A lot of companies segment customers by revenue, intuitively assuming that revenue is a good indicator of profit. But, Selden argues, that’s hardly ever the case. He maintains that an effective segmentation strategy should begin with a profitability analysis, divvying customers into 10 deciles ranging from most to least profitable. When he segmented one major retailer’s customers by revenue, some that had the largest revenue generated among the lowest gross profits. And to get a true picture of profitability, banks need to think about the amount of capital they must allocate to high-risk customers.

It’s not a given that all or even most customers within a certain profitability decile are necessarily alike. Even so, understanding which customers are profitable and which aren’t is a good starting point. The trick is to delve into each profitability segment to look for hints of possible subsegments, that is, customers whose behavior patterns or other shared characteristics suggest they might have common unmet needs. Once RBC identified the shared unmet needs of young medical professionals, it was able to put together targeted offers to meet those needs and increase the profitability of that subsegment. “The goal for segmentation is to put customers in homogeneous groups based on common needs and wants that you can act on with a common solution,” says Selden. “So who are all the people you can go at with a common offer that will make you a boatload of money?”

The Royal Bank Way

Determining your customers’ needs is not a onetime exercise. Although this means you can never be done with the process of needs identification, the good news is that you don’t have to be perfect on the first go-round. Effective segmentation is an exercise in fine-tuning. For instance, RBC started back in 1992 with just three customer segments: high, medium or lower profitability. Over time, RBC’s segmentation process has become much more sophisticated. Today the bank has more than 80 customer models in its data warehouse, and each month it scores all of its eligible customers on all relevant strategic and tactical models. (Someone who already has a line of credit at RBC, for example, would not be scored against a model that predicts the likelihood of acquiring a line of credit. And customers who have opted out of having RBC use their information for promotional purposes aren’t scored at all.) Strategic models—including profitability, life stage, potential, defection risk, client commitment or loyalty and overall risk—help the bank home in on customers’ needs and priorities. Tactical models—such as propensity to buy, the likelihood of a customer canceling a product or service, and the degree to which a customer uses the products he’s acquired—are used to identify revenue opportunities and generate lead lists for employees who deal directly with customers. Scoring customers monthly on the 80-plus models is helping RBC generate more than 13 million targeted leads each month. Roughly 6 million leads are used by salespeople to reach out to customers. The other 7 million are called “sales opportunities” to be used when the customer initiates contact with RBC. That means customer service reps and branch employees have targeted product pitches to offer customers after they’ve handled the customer request.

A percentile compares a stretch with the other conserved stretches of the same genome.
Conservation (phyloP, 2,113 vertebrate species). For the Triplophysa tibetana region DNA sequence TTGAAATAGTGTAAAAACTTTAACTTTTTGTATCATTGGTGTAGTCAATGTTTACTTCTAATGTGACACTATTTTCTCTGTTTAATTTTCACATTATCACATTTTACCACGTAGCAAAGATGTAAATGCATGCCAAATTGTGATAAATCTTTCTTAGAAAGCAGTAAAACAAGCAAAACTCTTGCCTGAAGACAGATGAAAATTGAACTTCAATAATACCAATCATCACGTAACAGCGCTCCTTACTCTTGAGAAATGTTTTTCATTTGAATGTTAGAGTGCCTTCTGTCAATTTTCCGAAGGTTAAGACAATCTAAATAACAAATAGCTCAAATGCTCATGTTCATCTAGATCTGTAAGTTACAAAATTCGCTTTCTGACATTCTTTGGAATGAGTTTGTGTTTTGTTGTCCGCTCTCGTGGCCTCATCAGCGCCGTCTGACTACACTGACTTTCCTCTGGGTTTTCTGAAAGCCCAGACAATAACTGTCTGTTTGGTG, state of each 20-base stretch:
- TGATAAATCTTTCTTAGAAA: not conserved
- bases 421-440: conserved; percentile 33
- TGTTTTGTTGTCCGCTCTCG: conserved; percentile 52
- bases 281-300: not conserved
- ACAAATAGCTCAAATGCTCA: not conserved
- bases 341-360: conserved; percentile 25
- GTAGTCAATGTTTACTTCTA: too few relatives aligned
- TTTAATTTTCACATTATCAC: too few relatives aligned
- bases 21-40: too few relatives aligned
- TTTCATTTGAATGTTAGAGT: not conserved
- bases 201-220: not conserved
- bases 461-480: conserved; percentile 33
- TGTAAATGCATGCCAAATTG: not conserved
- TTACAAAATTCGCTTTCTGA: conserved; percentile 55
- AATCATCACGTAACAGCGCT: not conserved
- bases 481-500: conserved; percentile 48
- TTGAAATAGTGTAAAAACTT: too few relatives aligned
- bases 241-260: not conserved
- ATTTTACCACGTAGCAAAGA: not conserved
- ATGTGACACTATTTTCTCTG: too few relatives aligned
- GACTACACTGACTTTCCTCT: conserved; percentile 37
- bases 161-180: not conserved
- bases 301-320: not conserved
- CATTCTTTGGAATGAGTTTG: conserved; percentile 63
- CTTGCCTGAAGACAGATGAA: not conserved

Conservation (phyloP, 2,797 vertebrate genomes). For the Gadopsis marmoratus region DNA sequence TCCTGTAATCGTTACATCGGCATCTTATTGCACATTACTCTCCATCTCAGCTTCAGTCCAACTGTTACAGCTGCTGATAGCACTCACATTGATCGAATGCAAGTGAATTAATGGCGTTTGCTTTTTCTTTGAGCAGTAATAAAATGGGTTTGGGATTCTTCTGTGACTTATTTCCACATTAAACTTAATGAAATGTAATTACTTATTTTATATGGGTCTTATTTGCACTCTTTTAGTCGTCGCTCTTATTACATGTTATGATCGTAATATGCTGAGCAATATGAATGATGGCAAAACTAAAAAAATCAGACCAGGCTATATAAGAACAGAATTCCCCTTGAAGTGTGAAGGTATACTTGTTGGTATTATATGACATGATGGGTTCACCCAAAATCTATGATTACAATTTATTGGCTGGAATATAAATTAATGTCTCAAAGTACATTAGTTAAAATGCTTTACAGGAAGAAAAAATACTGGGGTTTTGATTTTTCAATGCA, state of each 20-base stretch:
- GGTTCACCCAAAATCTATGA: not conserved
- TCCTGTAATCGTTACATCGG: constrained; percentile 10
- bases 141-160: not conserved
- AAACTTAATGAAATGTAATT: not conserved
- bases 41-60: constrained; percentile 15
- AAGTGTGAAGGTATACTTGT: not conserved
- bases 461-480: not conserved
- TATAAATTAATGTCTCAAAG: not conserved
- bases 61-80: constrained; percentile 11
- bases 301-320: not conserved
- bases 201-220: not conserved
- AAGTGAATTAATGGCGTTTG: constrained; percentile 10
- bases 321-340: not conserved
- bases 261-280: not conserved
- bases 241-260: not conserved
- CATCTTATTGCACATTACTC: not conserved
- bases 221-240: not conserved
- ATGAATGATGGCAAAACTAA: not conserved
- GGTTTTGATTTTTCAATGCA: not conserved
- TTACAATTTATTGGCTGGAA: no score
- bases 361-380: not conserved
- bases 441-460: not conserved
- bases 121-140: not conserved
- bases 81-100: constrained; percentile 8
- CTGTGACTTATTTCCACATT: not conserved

The three most critical models that drive RBC’s business are profit potential, current profitability and life stage, says Ga¿ne Lefebvre, vice president of client knowledge and insights at RBC Financial Group. “If you have these three things, you can fundamentally manage your business very well,” she says. “Those are the ones we’ve been using as a proof of concept since as early as 1996.” RBC’s method of projecting potential for each customer is so proprietary that Lefebvre won’t even discuss it, aside from saying that it is not simply a lifetime value calculation. (See “The Lifetime Value Equation,” Page 79.) “Profitability is extraordinarily important and it’s where you want to start,” says Lefebvre. “But it’s not very informative for understanding client needs.” For that, RBC relies heavily on its life-stage model. Using this model (supplemented by focus groups, surveys and third-party research) divides individual clients into five strategic life-stage segments:

1. Youth: These clients are younger than 18.

2. Getting Started: These clients, generally between 18 and 35, are going through first experiences: graduation, first credit card, first car, first loan, marriage, first child.